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A culture strategy based on behavioural change isn’t sexy, but it is necessary if Plymouth wants to do more than simply survive, Hannah Harris writes.

Statue of a large seagull with a man sitting crossed legged on a bench reading in the background
"The statue of a very fat seagull" by Adam Coley, Plymouth Art Weekender 2020

John Allen

This isn’t the first time Plymouth has had to reinvent itself. The city was decimated in the World War II bomb raids, being a major target because of its royal naval dockyard. But when the city emerged from the wreckage it took a radical approach. It decided to use the opportunity to completely reimagine itself rather than simply rebuild.

The architects behind the city masterplan in 1944, Abercrombie and Watson, designed a city with purpose. They intended that your eye would be drawn to the Hoe and the sea beyond; that the grid-like formation would accommodate garden city spaces; that the white Portland stone would provide a neutral backdrop for colour to be added, and that the open, airy feel of the city would enable man-made structures to sit in harmony with nature.

There are many who don’t have a fondness for the city centre and its architecture, and that is putting it mildly! But it is a city where movement, exchange, vibrancy, and imagination have literally been designed into built and natural environments. Couple that with a population full of visionary, radical thinkers, and we have a city not only capable of imagining a new future but brave enough to realise it.

A new masterplan

The city is poised to reimagine itself again and the development of a new culture strategy is a driving force for this. In the ten years since the first culture strategy was written, the city has seen a cultural transformation. From grassroots movements driving the development of initiatives such as the Plymouth Art Weekender to ambitious capital projects like The Box and striking public art such as Messenger and Look II, Plymouth has developed a name for itself as a culturally diverse and ambitious city. 

This hasn’t happened by chance. City leaders and the cultural sector have worked tirelessly over the past decade to make the case for culture, leverage investment, and build the city’s profile. Our strategy to 2030 is not focused on making the case for culture to the city leadership; we are fortunate enough to operate in a city where the value of culture is clearly understood and widely celebrated. For culture to drive Plymouth’s transformation, the focus must be on behavioural change rather than buy in.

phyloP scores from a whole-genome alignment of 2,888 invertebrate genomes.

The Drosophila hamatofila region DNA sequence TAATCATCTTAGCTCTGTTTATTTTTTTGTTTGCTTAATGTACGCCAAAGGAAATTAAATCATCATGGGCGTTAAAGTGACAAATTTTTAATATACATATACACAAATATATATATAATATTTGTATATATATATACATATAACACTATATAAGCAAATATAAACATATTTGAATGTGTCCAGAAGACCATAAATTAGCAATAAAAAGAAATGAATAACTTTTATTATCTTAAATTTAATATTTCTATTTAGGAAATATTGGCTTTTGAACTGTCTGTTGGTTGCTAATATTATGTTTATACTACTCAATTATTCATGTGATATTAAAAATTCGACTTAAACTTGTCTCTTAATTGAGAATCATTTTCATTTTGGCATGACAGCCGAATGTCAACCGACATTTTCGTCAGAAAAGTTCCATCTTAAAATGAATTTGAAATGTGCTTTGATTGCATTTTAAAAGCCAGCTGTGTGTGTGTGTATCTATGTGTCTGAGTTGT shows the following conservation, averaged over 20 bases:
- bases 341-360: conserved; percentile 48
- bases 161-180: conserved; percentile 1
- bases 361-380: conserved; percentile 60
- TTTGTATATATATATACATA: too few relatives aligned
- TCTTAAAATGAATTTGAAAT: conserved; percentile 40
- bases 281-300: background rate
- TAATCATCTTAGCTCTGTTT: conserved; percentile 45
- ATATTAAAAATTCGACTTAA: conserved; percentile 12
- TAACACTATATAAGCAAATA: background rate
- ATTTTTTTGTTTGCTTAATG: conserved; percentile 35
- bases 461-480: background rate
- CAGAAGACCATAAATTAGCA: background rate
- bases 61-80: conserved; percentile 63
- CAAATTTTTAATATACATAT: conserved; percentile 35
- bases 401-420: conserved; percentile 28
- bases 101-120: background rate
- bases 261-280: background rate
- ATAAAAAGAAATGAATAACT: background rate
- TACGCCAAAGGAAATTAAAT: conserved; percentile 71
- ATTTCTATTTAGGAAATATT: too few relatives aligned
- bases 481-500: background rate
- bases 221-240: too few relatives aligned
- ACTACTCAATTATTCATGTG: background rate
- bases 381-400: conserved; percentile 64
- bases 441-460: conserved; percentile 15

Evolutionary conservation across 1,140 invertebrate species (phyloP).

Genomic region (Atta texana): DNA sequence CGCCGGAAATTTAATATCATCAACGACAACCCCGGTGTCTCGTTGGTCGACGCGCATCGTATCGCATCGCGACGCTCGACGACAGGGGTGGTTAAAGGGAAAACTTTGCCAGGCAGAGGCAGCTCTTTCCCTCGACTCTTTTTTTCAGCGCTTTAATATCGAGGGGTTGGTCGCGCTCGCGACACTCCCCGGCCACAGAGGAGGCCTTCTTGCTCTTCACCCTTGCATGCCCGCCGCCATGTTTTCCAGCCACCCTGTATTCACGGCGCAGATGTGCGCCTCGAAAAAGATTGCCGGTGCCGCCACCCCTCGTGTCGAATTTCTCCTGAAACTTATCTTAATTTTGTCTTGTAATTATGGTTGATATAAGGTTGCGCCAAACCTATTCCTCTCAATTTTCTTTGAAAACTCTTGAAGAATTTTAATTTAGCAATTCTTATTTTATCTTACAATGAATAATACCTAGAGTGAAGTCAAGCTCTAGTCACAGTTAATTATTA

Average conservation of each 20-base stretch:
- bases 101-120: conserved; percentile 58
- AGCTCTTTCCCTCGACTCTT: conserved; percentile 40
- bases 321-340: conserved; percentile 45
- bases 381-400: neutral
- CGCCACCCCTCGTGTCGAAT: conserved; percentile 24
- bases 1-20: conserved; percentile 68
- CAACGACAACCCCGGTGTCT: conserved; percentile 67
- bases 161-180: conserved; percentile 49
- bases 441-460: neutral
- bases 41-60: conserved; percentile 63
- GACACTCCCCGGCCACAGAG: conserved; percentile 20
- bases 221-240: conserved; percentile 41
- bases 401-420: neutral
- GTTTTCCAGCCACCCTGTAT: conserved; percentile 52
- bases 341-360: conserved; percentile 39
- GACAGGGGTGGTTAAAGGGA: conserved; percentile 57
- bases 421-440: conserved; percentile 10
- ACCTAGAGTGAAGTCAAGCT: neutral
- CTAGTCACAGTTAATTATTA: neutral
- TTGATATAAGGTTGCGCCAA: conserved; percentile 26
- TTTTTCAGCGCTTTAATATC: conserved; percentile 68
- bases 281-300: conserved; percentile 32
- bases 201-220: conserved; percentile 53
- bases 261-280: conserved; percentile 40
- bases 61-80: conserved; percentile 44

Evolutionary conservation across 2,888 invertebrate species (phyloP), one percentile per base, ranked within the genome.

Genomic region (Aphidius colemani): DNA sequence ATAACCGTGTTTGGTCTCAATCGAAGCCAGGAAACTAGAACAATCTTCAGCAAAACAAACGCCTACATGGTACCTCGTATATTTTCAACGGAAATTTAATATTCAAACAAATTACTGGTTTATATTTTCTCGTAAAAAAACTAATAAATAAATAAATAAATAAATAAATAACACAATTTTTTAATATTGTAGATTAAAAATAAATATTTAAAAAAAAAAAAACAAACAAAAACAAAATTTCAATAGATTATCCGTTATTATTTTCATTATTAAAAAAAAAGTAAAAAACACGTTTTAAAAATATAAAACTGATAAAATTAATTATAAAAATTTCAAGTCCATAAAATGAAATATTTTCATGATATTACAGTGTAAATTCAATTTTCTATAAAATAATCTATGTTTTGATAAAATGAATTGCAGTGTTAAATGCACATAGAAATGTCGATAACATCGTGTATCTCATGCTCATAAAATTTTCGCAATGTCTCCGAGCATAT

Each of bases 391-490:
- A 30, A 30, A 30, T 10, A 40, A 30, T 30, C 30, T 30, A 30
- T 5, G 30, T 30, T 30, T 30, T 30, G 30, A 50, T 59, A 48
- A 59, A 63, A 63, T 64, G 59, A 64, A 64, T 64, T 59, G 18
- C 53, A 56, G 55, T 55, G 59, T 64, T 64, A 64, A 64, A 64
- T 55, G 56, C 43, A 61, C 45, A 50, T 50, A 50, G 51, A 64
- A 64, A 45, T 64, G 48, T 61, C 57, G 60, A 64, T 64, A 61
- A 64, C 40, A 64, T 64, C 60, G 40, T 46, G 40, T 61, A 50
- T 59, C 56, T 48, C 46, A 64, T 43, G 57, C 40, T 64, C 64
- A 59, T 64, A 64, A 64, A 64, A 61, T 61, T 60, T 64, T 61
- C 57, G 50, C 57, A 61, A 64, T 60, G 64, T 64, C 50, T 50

A strategy based on behavioural change doesn’t sound particularly sexy and is a bit of a hard sell. However, this approach is absolutely fundamental if Plymouth is to do more than simply survive Covid-19 and reimagine itself, building its identity as a pioneering, just and inclusive city.

What this means is we are evolving a strategy that doesn’t simply list the next big event or shiny new project. Instead we are starting from the position of acknowledging that we already have all the necessary assets and actors in place. We have built these over the past 10 years and what we need to do now is connect these assets and actors in a way that places culture at the heart of Plymouth. We want culture not to sit as a siloed sector, but to be embedded in cross city agendas such as city planning, health, and education. We want culture to sit in the everyday, where it is visible and accessible to communities in a way that positively affects their lives.


A behavioural shift will make this possible and ultimately drive our ability to reach our cultural ambitions. We need to move away from a culture of granting and waiting for permission – a consequence of a city dominated by the navy and public sector institutions that lead from the front – and towards stewardship and co-creation. We have modelled this approach with the development of the strategy itself by taking time to have additional workshops and conversations about the emerging themes of leadership and inclusivity. We wanted to really unpick what each stakeholder is committing to. These cannot just be generic, throwaway headings in a document; they must mean something to every stakeholder if we are to drive real change at the personal and organisational level. 

We have also piloted an initiative across eight NPOs to move us on from simply sharing information to genuinely collaborating. We have pooled existing financial resources into a Cultural Investment Fund, which is seed funding projects that seek to make a difference to the sector’s future by sharing learning and scaling up initiatives. 

It might not seem much but it is changing the way we work together, how we invest and what we prioritise. It is focusing us as cultural and city leaders on creating the conditions that enable creatives and communities to drive change and turn the future we imagine into a reality. It might feel risky to relinquish control but there is greater risk in not doing so. By maintaining the status quo, we risk becoming stagnant and irrelevant. 

Plymouth is a city brave enough to make radical change and design its own future – we have done it before and we will again. I genuinely believe that what we are about to do could only happen in Plymouth and I am excited to see who might join us on that journey.

Hannah Harris is the CEO of Plymouth Culture

Link to Author(s): 
Hannah Harris